I pulled my copy of the collected poetry and writing of Matsuo Basho off the bookshelf recently and started to re-read it. This time I approached it a new way.
Basho is probably the greatest poet of the Japanese haiku style, which is characterized by a delightful and ironic styles compacted into just over a dozen syllables in a three stanza structure. Some call him the Japanese Thoreau because, in addition to being the acknowledged master of this poetic form, he exemplified a peripatetic lifestyle that forms the backdrop of his life and work. His poetry emerges from the travels he takes back and forth across the Japanese landscape in the middle of the 1600's. Alone, accompanied by younger poets, on foot or on horseback, he visits shrines, old friends and sites of rare natural beauty.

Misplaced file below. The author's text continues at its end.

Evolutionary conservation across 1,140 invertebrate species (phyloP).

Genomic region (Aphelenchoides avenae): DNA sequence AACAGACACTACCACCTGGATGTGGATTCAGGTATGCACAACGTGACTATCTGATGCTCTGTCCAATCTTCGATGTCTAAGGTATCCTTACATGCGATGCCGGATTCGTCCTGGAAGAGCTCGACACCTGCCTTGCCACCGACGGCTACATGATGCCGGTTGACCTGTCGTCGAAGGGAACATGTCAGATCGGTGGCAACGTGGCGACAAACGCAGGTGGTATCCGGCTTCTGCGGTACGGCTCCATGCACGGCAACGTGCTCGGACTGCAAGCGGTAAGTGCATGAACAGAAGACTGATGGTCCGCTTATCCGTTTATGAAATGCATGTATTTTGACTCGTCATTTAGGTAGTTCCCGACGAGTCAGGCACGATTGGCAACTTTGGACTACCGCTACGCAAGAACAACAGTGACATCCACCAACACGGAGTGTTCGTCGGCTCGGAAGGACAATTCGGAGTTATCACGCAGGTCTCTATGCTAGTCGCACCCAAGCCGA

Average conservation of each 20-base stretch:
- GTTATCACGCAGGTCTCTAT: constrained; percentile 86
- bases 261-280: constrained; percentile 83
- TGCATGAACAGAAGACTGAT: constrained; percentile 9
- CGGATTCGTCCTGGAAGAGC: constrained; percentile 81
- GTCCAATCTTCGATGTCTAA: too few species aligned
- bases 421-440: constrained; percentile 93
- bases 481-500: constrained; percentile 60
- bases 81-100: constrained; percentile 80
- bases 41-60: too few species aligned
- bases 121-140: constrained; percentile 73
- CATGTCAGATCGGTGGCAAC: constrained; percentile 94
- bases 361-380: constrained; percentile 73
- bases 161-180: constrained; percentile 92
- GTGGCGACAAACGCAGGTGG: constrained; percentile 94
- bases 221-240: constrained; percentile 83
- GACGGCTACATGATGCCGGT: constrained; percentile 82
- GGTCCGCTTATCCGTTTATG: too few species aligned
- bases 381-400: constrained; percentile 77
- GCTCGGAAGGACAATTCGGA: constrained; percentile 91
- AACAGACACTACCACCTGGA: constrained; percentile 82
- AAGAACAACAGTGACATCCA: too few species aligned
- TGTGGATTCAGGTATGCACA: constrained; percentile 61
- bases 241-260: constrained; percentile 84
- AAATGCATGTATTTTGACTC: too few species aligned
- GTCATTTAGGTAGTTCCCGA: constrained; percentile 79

I had read through his poems and travelogues several times before, but this time I decided to follow them with maps and pictures. I kept my tablet open as I read and whenever he mentions where he is, I tracked it on the map and photo software. Of course the landscape is radically different from his experience. Now there are skyscrapers, power lines and paved multi-lane freeways all across the landscape. Nevertheless, many of the natural sites and temples have changed little, so I can view something of what inspired his poems.
Basho may have been a Buddhist priest or at least presented himself as one, and his style has deeply influenced the aesthetic and subject matter of later Zen poetry.
Yours in the Dharma,
om namo amida butsu